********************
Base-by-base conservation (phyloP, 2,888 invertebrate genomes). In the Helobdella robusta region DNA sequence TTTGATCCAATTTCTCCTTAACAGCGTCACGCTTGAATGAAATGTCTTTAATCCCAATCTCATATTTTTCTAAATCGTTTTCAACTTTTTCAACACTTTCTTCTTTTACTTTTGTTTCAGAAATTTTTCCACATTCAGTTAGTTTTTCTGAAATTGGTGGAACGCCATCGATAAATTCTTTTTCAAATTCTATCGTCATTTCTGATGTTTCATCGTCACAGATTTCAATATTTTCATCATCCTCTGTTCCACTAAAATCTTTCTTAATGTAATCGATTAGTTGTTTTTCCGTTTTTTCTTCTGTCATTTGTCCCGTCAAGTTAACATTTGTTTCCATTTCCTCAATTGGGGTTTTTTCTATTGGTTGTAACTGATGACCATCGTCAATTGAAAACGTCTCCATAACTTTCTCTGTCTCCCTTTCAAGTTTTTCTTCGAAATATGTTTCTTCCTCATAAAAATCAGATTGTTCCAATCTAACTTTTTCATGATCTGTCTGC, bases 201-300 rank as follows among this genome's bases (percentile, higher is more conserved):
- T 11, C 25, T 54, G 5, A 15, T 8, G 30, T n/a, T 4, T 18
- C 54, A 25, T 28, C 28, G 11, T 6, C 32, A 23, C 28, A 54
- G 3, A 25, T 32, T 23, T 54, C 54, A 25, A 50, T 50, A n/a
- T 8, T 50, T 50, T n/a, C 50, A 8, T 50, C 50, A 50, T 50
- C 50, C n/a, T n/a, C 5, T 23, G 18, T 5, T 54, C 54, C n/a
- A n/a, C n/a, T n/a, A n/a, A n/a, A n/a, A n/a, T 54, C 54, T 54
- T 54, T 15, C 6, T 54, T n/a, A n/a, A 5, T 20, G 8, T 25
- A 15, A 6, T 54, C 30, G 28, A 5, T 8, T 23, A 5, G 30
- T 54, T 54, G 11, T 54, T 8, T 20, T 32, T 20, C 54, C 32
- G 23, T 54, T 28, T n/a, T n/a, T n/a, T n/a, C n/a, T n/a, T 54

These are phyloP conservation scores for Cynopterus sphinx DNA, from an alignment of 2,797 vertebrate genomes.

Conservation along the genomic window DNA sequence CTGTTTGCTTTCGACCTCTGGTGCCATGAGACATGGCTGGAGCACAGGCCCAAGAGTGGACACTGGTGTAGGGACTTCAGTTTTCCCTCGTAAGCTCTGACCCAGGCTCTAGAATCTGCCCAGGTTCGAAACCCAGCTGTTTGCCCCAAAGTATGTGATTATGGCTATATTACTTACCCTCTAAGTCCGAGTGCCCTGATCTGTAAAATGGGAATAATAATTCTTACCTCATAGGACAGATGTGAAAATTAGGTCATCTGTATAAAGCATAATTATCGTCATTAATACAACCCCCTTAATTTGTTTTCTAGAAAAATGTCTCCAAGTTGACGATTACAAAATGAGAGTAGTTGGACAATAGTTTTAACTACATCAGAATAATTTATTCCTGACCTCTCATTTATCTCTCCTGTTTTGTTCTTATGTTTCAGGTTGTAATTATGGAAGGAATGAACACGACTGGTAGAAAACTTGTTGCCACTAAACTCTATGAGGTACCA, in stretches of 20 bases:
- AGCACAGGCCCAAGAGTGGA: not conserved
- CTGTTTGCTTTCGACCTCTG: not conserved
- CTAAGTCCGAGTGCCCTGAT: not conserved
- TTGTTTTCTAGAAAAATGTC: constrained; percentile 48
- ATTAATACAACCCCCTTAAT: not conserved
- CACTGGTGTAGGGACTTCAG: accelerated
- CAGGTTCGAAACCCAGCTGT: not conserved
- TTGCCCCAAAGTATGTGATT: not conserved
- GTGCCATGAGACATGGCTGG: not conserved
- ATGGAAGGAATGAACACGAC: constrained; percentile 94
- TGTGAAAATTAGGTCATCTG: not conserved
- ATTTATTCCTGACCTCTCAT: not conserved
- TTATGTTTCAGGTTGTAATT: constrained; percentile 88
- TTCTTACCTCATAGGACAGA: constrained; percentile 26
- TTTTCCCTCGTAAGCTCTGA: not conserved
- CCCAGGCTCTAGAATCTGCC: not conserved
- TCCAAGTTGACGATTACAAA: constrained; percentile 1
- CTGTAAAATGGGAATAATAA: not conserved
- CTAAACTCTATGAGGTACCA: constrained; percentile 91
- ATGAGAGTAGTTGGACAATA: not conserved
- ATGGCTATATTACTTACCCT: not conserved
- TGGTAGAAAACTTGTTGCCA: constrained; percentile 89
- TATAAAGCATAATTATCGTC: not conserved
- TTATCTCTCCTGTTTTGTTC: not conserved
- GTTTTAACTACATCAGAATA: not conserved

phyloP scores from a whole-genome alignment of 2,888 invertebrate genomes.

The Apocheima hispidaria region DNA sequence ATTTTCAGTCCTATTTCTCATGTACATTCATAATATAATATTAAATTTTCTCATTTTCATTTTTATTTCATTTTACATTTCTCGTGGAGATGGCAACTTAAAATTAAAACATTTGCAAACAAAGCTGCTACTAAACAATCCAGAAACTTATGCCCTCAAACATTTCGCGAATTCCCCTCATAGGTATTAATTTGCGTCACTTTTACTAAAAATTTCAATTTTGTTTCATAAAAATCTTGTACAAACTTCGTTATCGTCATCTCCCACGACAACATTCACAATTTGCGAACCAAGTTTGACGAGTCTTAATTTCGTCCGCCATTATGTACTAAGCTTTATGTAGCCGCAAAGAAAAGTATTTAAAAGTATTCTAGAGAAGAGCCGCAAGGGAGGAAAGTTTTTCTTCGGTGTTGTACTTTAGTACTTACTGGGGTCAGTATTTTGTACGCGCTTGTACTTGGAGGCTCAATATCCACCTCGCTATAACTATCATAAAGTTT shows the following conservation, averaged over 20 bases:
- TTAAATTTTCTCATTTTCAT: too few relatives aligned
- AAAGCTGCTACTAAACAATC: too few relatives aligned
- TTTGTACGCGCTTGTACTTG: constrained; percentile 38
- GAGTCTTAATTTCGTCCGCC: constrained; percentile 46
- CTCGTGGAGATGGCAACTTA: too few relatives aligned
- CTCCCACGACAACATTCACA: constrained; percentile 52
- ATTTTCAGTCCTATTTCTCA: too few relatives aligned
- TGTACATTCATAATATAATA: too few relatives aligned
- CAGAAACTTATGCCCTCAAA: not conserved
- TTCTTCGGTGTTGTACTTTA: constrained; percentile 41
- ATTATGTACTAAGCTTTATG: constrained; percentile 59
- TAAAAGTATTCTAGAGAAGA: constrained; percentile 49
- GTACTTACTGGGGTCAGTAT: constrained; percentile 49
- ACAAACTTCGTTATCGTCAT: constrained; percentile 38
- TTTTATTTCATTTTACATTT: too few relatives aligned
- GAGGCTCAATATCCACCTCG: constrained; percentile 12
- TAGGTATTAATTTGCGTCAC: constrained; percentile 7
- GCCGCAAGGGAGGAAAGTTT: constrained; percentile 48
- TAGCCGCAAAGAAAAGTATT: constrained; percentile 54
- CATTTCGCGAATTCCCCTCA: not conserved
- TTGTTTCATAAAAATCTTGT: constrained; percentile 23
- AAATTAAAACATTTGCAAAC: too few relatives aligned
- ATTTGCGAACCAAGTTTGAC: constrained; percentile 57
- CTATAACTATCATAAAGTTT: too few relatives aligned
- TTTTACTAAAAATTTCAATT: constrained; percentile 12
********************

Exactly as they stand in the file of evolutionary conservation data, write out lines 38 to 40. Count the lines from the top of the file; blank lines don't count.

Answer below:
- GTTTTAACTACATCAGAATA: not conserved

phyloP scores from a whole-genome alignment of 2,888 invertebrate genomes.

The Apocheima hispidaria region DNA sequence ATTTTCAGTCCTATTTCTCATGTACATTCATAATATAATATTAAATTTTCTCATTTTCATTTTTATTTCATTTTACATTTCTCGTGGAGATGGCAACTTAAAATTAAAACATTTGCAAACAAAGCTGCTACTAAACAATCCAGAAACTTATGCCCTCAAACATTTCGCGAATTCCCCTCATAGGTATTAATTTGCGTCACTTTTACTAAAAATTTCAATTTTGTTTCATAAAAATCTTGTACAAACTTCGTTATCGTCATCTCCCACGACAACATTCACAATTTGCGAACCAAGTTTGACGAGTCTTAATTTCGTCCGCCATTATGTACTAAGCTTTATGTAGCCGCAAAGAAAAGTATTTAAAAGTATTCTAGAGAAGAGCCGCAAGGGAGGAAAGTTTTTCTTCGGTGTTGTACTTTAGTACTTACTGGGGTCAGTATTTTGTACGCGCTTGTACTTGGAGGCTCAATATCCACCTCGCTATAACTATCATAAAGTTT shows the following conservation, averaged over 20 bases: